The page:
We have in recent years become used to discovering music by composers
of Jewish origin who perished in the Nazi pogroms. Starting in
the 1980s on Channel Classics we came across Victor Ullmann and
Gideon Klein. Then in Decca’s marvellous Entartete Musik series
we encountered Pavel Haas and Hans Krasa. Companies like Koch
International developed this further with Erwin Schulhoff and
Rudolf Karel. These men were mostly Czech Jews. Some were pupils
of Janáček and most had resided at the Theresienstadt complex.
With this disc new names emerge. These are men who died elsewhere
and in other circumstances, men those birth dates may be unknown
their death dates uncertain and dates of whose compositions and
circumstances behind them impossible fully to ascertain.
Budai is a good example. He was well known in the 1930s as a
choral conductor and teacher yet we do not know much more about
him. His work here is a lively set of five pieces for a ballet
which appears to have been left unorchestrated. It is sophisticated
light music but brilliantly written for two pianos and much
influenced by eastern European folk melodies and rhythms. The
Shepherd’s Song is especially alluring.
good example would be Elemér Gyulai - known as a writer of a
significant book ‘The Effect of Music - A Study in Public Psychology’.
He lectured on the subject and was a renowned expert in this
field as well as a composer of much larger-scale pieces than
the one we have here. The ‘Lullaby’ is not a sleepy piece at
all but a lively simple song in an irregular time signature.
Bartók would have been pleased with it. Its rather sinister
text, quoted in János Mácsai’s extensive and incredibly interesting
notes - with amazing photos of the composers and of the performers
- is in no way described in conventionally expressive terms.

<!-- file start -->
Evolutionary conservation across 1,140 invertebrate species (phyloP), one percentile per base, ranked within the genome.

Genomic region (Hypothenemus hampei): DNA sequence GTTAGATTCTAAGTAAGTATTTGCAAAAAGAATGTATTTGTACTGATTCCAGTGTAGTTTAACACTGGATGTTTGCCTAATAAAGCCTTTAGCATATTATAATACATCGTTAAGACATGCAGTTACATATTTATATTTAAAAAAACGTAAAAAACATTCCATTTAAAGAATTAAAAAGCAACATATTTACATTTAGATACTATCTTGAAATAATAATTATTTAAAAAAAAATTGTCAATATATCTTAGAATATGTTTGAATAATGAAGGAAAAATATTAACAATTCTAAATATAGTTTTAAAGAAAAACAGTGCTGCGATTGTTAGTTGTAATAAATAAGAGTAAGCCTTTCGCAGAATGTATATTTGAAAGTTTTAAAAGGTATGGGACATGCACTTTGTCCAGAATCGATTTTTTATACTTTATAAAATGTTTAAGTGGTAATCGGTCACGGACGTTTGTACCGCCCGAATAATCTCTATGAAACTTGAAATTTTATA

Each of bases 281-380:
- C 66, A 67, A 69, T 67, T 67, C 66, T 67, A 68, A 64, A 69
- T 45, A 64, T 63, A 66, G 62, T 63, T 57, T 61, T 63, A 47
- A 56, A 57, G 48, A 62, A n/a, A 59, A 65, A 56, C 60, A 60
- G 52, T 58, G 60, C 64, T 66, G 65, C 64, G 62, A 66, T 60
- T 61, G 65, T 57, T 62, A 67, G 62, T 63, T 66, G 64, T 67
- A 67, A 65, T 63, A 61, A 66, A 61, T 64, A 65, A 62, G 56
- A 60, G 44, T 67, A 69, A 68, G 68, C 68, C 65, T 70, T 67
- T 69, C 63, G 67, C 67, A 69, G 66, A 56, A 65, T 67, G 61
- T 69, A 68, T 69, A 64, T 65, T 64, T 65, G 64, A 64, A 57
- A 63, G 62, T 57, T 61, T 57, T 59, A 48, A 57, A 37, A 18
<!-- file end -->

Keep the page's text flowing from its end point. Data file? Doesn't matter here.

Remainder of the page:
The beautiful ‘Air’ for cello and piano is a modal piece, a
perfect miniature, somewhat reminiscent of Kodály and none the
worse for that. It is most elegantly played here by Rohmann
first work on the CD is the longest. It is by the only composer
represented here that I, and possibly you, might have heard
of; he is László Weiner. He was put to death at the age of 28
having been a pupil of Kodály to whom his music, a mixture of
modality, some whole-tone melodic writing and folk rhythms,
is much indebted. He was also developing a career as a concert
pianist. His Duo for Violin and Viola is in four movements with
an exciting Scherzo placed second.
Kuti had his Serenade for string trio first performed in 1934
when under the great Erno von Dohnányi’s guidance he finished
his studies. He had several works performed in what the booklet
calls a “first composer’s night”. Apparently many of Kuti’s
pieces remain lost but this beautiful and original work is published.
It falls into three movements with a Scherzando 3/8 middle movement
and a mysterious third one which ends in mesmerising fashion
on a dominant seventh.
other work here is the Sonata for unaccompanied violin which
was probably his last as it is dated 14 July 1944. It was written
whilst in the dreaded SA labour camp on scraps of ragged paper.
Dedicated to his wife it she miraculously came into her possession.
Also miraculous is its upbeat if at times quite tough mood.
It is played here by Vilmos Szabadi with tremendous commitment
Jazz Suite by György Justus is his best known work. He was another
versatile musician little of whose music has survived his violent
death. The suite is not conventional jazz, rather more acerbic
with a touch of Kurt Weill in the opening ‘Rhapsody’. Then follows
a somewhat lugubrious waltz, a rather undanceable tango, a really
sleazy blues number and finally a Cole Porteresque foxtrot.
This is al played with a great adroit style by Marta Gulyás.
has especially brought tears to my eyes whilst listening to
these fantastically committed performances of such rare music
is that in these brief works we have but a few surviving remnants
of a large and a lost generation of brilliant musicians. Who
knows in what direction their music would have flowered. On
this evidence they all had talent and considerable promise but
the sharpest regret must be reserved for Kuti and for the very
young Weiner whose musical language must still have had yet
further to go despite the brilliance of the Duo here recorded.
indicated the performances are spectacularly fine and the recording
close and immediate but with space and air.
disc adds to our still growing knowledge of the composers so
tragically cut short by the horrors of the concentration camps.
All in all I can only advise that you search it out and listen